This set forth a defined scheduling system, classifying drugs like LSD, magic mushrooms, and other drugs as having no medical value and a high potential for abuse. Once it was signed into law, federal funding for the study of drugs was no longer provided to researchers and universities. The DEA then stopped giving scientists approvals to possess LSD, bringing an end to investigations of the drug in the United States.
America’s War on Drugs quickly influenced drug policy in other countries.
The U.K. passed its Misuse of Drugs Act in 1971. This set out classes of drugs — similar to those those used in the Controlled Substances Act. While new drug laws had come into force in Canada in 1961, enforcement of those laws increased substantially after the War on Drugs began south of the border. Australia introduced its own drug scheduling system in 1989, and Canada followed suit in 1996.
Government Uses Of LSD
While Nixon’s disdain for drugs might indicate that the federal government would have nothing to do with LSD, the precursor to the Central Intelligence Agency (CIA), the Office of Strategic Services, tested LSD on humans.
Between 1953 and 1973, it ran a program called MK Ultra. The program sought to assess whether psychedelic drugs like LSD and mescaline could be used for mind control and brainwashing. (Ken Kesey, the architect of the acid test, was among those who were given LSD as part of MK Ultra.)
MK Ultra was never intended to be public knowledge. During the Watergate scandal of 1973, records of the program were ordered to be destroyed. However, some survived, and were even publicized in 1977. The public was rightfully outraged that a federal agency had experimented on humans with mind-altering drugs. Moreover, it’s likely this unethical use of LSD caused many to believe that the drug was inherently harmful.
Where To Buy LSD In The United States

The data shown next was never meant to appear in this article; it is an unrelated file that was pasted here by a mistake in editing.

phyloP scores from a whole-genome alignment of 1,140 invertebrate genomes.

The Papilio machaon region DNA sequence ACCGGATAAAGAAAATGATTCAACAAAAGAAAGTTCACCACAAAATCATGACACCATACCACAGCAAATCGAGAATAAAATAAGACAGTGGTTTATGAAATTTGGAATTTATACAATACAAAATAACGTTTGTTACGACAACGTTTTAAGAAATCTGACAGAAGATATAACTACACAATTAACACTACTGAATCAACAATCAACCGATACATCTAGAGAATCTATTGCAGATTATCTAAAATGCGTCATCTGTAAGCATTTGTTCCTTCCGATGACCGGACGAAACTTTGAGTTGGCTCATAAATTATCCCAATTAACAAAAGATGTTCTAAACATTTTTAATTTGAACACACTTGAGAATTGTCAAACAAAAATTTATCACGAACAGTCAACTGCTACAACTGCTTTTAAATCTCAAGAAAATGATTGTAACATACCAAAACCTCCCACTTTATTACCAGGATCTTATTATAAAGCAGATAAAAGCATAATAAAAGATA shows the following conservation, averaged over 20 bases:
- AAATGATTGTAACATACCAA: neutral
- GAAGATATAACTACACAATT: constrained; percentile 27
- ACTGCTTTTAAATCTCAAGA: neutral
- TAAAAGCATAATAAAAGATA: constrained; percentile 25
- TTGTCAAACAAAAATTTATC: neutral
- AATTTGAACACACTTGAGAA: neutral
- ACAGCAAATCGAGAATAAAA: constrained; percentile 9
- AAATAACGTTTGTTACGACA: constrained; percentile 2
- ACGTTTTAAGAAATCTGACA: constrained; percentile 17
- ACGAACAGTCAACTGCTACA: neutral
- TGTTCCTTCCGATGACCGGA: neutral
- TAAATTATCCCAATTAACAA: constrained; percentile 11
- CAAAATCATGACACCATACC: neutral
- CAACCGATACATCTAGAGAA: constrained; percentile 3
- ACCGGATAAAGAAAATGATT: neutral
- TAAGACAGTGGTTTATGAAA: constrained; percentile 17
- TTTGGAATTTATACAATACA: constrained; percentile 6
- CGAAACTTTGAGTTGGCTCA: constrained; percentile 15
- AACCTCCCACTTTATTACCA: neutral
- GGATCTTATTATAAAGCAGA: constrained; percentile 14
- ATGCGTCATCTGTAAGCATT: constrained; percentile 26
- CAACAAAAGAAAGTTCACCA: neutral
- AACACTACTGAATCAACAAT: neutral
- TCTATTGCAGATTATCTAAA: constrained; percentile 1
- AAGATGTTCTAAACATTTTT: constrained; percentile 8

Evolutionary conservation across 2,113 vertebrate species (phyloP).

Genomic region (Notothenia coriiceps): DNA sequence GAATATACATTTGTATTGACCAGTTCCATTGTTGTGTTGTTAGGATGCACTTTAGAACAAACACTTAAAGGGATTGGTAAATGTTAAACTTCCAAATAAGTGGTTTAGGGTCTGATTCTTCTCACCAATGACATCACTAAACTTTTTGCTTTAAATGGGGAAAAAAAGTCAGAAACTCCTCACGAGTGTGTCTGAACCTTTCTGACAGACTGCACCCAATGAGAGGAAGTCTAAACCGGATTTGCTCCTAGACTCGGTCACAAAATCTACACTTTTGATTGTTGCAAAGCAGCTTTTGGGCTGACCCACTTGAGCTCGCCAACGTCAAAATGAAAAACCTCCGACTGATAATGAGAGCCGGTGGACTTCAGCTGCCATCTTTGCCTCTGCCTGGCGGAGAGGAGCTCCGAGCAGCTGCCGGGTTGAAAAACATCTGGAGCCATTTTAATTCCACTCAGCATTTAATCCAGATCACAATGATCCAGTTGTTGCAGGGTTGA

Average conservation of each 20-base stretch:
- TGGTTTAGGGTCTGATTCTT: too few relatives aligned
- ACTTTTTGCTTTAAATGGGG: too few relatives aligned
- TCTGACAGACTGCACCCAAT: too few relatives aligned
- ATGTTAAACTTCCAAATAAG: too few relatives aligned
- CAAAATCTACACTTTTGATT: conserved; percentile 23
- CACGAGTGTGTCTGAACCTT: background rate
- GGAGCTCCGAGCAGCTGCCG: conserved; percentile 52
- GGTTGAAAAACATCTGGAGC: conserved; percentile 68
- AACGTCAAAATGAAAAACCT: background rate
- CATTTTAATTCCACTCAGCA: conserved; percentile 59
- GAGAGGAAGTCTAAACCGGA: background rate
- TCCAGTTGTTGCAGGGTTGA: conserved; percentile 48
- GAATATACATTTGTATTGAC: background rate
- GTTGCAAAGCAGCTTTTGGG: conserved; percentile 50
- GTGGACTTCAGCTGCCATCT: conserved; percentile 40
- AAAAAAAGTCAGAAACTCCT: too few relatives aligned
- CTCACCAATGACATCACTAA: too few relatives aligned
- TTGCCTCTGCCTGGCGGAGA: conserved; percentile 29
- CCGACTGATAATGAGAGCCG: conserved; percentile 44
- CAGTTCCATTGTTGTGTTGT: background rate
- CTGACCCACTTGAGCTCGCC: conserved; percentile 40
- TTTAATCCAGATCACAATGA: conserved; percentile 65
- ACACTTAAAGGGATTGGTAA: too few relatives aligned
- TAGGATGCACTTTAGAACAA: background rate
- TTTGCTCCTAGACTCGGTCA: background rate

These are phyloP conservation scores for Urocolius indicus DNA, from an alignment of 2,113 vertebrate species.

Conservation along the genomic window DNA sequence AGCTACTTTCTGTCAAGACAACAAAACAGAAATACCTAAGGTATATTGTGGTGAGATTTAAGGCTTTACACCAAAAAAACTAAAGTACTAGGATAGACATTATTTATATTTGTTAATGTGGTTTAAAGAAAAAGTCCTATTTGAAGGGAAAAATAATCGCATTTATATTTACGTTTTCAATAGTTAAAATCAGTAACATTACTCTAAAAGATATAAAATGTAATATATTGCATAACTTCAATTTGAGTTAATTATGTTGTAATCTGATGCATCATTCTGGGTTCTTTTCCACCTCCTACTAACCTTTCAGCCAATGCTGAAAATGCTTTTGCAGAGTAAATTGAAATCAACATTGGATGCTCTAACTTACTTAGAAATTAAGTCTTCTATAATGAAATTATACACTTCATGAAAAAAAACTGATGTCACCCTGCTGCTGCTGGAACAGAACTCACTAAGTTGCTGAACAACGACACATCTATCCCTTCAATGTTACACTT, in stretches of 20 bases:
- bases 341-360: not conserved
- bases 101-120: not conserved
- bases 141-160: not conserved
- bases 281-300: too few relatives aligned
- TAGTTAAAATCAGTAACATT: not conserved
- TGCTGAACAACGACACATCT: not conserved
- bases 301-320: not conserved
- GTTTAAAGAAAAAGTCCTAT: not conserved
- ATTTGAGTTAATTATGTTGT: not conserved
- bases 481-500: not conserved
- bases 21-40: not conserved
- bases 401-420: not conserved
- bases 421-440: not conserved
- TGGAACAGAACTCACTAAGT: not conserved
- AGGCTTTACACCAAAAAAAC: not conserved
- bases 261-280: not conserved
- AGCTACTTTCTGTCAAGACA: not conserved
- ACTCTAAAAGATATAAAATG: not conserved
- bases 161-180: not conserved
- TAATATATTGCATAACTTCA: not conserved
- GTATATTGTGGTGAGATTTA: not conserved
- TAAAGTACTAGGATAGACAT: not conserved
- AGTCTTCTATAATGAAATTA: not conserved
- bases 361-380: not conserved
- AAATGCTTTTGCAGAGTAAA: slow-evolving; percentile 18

Since LSD is not legal in the U.S., there are no legal options for buying it in the country. The only way to access the drug legally is through participation in an approved clinical trial.
LSD can be purchased on underground markets through illicit sources throughout the United States, online and off.
As the hype around psychedelic drugs builds, an increasing number of purveyors of illicit substances can be found on social media platforms like Instagram and Twitter, despite user guidelines that prohibit such activity. It’s hard to say how reliable such accounts are, and it’s hard to say for sure whether an interaction and exchange of payment will result in the actual sale of a product — or just a scam.
Whether searching the internet for LSD, or asking around at a music festival or other live events, it’s crucial to vet potential sources. If you’re able, lean on existing connections within your network. This means finding a source that has been vetted by a friend. Always choose that over one that you found in a Google search. LSD can also be purchased online through the Dark Web, where users can purchase drugs and leave anonymous reviews.
Purchasing drugs on the Internet can leave buyers with another question: Is this substance actually legitmate? The best way to answer this question is to use a drug testing kit, which can be purchased online.